Magazine article The Spectator

Drink: Bruce Anderson

Magazine article The Spectator

Drink: Bruce Anderson

Article excerpt

There are those who claim that this column is idiosyncratic. They have seen nothing yet. I am about to mention a subject which has never previously appeared in any drink column, ever. Tapioca. That must be the acme of idiosyncrasy.

I was staying with my friends Eyzie and Ro in Somerset. Especially if you have no weight issues, they are the perfect hosts, for they both love cooking. My duties are limited to bottle-opening, saucisson-slicing and, of course, supervision. They also have an abundant kitchen garden, a deep freeze full of the trophies of the game season and excellent local suppliers for all the victuals they themselves cannot provide. A long room connects the kitchen and the dining table, with a constant traffic of boys, dogs and bottles. At its epicentre is a lesser but dual-capability dining table which began life as a butcher's block and is still used as such, especially for preparing steak tartare.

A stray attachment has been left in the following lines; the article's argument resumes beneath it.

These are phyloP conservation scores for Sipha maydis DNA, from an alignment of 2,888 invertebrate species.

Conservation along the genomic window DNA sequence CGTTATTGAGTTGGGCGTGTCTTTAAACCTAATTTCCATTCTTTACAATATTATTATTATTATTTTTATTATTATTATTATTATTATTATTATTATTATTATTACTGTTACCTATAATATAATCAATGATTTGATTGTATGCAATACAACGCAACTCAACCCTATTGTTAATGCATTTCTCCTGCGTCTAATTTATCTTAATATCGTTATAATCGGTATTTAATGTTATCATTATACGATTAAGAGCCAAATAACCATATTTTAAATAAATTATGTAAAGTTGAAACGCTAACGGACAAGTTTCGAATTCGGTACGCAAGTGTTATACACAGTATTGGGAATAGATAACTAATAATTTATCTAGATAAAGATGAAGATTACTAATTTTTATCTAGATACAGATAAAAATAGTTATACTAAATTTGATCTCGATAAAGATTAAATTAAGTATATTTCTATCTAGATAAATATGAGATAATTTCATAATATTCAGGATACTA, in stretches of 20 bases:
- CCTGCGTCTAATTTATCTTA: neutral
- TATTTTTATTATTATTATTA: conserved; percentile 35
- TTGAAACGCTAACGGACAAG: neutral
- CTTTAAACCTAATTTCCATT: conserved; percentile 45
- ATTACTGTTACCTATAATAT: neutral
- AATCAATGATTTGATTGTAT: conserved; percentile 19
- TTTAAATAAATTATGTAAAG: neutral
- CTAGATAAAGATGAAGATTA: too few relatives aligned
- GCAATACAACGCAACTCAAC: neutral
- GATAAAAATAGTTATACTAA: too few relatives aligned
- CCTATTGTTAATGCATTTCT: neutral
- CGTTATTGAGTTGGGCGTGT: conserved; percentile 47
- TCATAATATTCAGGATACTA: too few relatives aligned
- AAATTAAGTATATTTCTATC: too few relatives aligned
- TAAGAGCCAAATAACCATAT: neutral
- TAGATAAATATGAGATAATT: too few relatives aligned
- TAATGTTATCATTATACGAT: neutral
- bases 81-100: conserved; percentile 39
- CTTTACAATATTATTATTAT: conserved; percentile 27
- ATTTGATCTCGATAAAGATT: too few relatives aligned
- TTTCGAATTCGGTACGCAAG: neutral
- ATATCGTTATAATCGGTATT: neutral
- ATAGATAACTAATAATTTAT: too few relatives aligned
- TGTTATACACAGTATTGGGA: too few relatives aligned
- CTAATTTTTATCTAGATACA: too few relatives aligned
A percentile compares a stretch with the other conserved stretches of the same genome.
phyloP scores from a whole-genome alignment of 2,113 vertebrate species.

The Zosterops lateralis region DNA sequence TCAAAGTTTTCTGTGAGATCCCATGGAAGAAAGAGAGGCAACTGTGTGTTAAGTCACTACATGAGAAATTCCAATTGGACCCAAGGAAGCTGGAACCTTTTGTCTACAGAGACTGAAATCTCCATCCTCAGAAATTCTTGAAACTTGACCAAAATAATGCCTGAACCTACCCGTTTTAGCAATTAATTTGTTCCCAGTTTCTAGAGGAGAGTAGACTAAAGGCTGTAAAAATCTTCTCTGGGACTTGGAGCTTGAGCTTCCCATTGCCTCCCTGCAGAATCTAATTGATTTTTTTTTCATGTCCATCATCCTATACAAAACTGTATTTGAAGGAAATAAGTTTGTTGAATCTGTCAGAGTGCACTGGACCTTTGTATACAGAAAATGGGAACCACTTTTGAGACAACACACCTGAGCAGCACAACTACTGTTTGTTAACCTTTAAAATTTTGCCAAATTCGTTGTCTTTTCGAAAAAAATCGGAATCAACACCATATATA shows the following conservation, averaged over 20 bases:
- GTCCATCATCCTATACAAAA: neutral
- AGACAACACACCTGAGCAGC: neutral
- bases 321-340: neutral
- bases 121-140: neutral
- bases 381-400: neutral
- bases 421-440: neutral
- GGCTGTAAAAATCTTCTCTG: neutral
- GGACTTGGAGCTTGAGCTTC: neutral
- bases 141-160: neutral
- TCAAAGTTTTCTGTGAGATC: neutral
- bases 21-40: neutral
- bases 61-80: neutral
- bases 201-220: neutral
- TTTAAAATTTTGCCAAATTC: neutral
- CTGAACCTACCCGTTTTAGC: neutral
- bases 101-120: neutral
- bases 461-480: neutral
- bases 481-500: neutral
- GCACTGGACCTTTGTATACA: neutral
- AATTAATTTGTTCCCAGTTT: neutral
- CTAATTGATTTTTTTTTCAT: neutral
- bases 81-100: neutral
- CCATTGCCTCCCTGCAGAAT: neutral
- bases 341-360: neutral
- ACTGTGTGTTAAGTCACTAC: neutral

That was on the menu, as were gulls' eggs, sundry fishy dishes and -- -tapioca: Ro's idea for a pudding. At first I assumed that this was a joke. Hadn't they been made to eat it at school? My generation was, called it 'frogspawn' and tried every possible way of avoiding actually consuming it. Even more so than liver with tubes, it was one of the horrors of the antediluvian school diet. But Ro and Eyzie had no such traumatised memories. I asked Ned and Louis whether they had tapioca at school. 'No, what is it?' 'Comes from the root of a Latin American plant. Used as a pudding.' Then, casually, not wanting to put them off: 'Sometimes nicknamed frogspawn.' All that meant nothing to them. 'What's the food like at school?' I inquired. 'So-so,' came the answer, from which I drew the obvious conclusion. Generations of boys were served disgusting food, ate all of it -- including the tubular liver -- except for the frogspawn, complained noisily, and scoffed up any second helpings. …

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